Environmental and Life science
Environmental and Life science
Misson G.,Environmental and Life science |
Misson G.,University of Udine |
Macor A.,University of Udine |
Boscutti F.,Regional Environmental Protection Agency ARPA of Friuli Venezia Giulia |
Casolo V.,Plant Biology Unit
Phyton - Annales Rei Botanicae | Year: 2016
Six populations of Hippuris vulgaris L. localised in the spring rivers of Friuli Venezia Giulia (Italy) low-flood plain have been chosen for a synecological study aiming to understand the relationships between aquatic vegetation, chemical-physical parameters (of sediment and water) and human disturbance. Results revealed that, in spring water environments, H. vulgaris grows in dense populations favoured by low stream flow and its distribution and abundance is mainly influenced by water parameters such as temperature, conductivity and oxygen saturation.
Kuzmina M.L.,University of Guelph |
Johnson K.L.,Manitoba Museum |
Barron H.R.,Environmental and Life science |
Hebert P.D.N.,University of Guelph
BMC Ecology | Year: 2012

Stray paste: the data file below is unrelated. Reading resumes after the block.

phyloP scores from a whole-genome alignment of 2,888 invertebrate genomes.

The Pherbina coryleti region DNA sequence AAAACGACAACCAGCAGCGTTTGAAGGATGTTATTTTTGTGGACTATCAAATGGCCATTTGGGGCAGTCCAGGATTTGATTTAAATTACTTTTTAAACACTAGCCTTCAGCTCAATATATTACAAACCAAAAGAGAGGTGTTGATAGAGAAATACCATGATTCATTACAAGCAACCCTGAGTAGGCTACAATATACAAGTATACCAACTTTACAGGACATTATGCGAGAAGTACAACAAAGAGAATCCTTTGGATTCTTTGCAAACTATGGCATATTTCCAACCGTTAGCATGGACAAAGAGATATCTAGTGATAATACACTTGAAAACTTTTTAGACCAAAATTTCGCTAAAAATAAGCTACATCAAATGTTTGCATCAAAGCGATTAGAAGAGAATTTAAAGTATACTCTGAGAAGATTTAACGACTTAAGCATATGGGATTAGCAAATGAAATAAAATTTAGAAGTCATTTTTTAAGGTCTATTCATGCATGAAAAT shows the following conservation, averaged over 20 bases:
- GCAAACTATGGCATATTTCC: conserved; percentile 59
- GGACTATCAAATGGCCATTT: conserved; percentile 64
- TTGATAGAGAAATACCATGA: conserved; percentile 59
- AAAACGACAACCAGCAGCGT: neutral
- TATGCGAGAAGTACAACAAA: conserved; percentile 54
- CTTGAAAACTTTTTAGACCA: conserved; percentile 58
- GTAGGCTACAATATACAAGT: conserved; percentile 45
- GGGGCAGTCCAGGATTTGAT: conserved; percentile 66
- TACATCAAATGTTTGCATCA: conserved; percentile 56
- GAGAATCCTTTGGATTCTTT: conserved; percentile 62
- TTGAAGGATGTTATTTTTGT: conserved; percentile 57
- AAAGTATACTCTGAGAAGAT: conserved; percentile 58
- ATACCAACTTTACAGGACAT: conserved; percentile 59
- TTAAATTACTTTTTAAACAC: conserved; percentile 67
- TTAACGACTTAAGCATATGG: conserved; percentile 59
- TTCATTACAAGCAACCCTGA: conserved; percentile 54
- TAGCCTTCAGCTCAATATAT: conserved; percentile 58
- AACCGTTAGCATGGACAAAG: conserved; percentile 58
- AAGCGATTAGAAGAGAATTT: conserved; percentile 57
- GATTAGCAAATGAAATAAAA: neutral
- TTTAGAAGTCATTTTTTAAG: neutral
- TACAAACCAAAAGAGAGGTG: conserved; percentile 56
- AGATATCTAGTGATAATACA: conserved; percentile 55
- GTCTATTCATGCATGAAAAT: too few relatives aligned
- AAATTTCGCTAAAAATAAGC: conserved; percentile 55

Background: Because arctic plant communities are highly vulnerable to climate change, shifts in their composition require rapid, accurate identifications, often for specimens that lack diagnostic floral characters. The present study examines the role that DNA barcoding can play in aiding floristic evaluations in the arctic by testing the effectiveness of the core plant barcode regions (rbcL, matK) and a supplemental ribosomal DNA (ITS2) marker for a well-studied flora near Churchill, Manitoba.Results: This investigation examined 900 specimens representing 312 of the 354 species of vascular plants known from Churchill. Sequencing success was high for rbcL: 95% for fresh specimens and 85% for herbarium samples (mean age 20 years). ITS2 worked equally well for the fresh and herbarium material (89% and 88%). However, sequencing success was lower for matK, despite two rounds of PCR amplification, which reflected less effective primer binding and sensitivity to the DNA degradation (76% of fresh, 45% of herbaria samples). A species was considered as taxonomically resolved if its members showed at least one diagnostic difference from any other taxon in the study and formed a monophyletic clade. The highest species resolution (69%) was obtained by combining information from all three genes. The joint sequence information for rbcL and matK distinguished 54% of 286 species, while rbcL and ITS2 distinguished 63% of 285 species. Discrimination of species within Salix, which constituted 8% of the flora, was particularly problematic. Despite incomplete resolution, the barcode results revealed 22 misidentified herbarium specimens, and enabled the identification of field specimens which were otherwise too immature to identify. Although seven cases of ITS2 paralogy were noted in the families Cyperaceae, Juncaceae and Juncaginaceae, this intergenic spacer played an important role in resolving congeneric plant species at Churchill.Conclusions: Our results provided fast and cost-effective solution to create a comprehensive, effective DNA barcode reference library for a local flora. © 2012 Kuzmina et al.; licensee BioMed Central Ltd.